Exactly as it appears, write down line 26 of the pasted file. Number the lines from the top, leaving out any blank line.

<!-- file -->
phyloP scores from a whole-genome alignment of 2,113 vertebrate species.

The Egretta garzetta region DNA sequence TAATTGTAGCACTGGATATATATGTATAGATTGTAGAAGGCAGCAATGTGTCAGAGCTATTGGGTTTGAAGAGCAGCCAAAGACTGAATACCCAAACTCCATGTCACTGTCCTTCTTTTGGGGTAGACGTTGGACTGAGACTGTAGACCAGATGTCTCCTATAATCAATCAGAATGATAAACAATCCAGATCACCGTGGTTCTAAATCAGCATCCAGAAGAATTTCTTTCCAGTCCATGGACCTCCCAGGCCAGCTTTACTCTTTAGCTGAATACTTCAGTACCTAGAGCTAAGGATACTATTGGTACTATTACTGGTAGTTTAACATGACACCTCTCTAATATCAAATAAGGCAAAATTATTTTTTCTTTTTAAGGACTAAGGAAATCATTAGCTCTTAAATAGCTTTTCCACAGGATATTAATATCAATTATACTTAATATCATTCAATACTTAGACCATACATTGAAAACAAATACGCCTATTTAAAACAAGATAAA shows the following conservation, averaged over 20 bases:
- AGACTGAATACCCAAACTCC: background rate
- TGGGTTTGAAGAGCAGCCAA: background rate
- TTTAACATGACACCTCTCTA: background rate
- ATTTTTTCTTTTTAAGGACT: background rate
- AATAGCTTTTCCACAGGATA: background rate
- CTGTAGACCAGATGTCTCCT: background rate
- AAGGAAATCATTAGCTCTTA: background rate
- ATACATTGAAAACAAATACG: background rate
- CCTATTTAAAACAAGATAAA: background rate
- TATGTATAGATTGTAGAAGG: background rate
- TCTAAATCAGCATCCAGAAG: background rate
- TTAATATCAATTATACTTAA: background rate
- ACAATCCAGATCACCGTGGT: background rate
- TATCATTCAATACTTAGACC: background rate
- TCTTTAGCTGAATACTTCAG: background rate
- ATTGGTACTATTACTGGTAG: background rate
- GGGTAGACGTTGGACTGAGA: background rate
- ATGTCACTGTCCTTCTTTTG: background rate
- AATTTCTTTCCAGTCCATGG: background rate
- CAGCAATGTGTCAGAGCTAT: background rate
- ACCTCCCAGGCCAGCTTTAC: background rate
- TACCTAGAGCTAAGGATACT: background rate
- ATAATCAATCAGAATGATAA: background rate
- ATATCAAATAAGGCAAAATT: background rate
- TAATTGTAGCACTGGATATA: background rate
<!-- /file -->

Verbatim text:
- ATATCAAATAAGGCAAAATT: background rate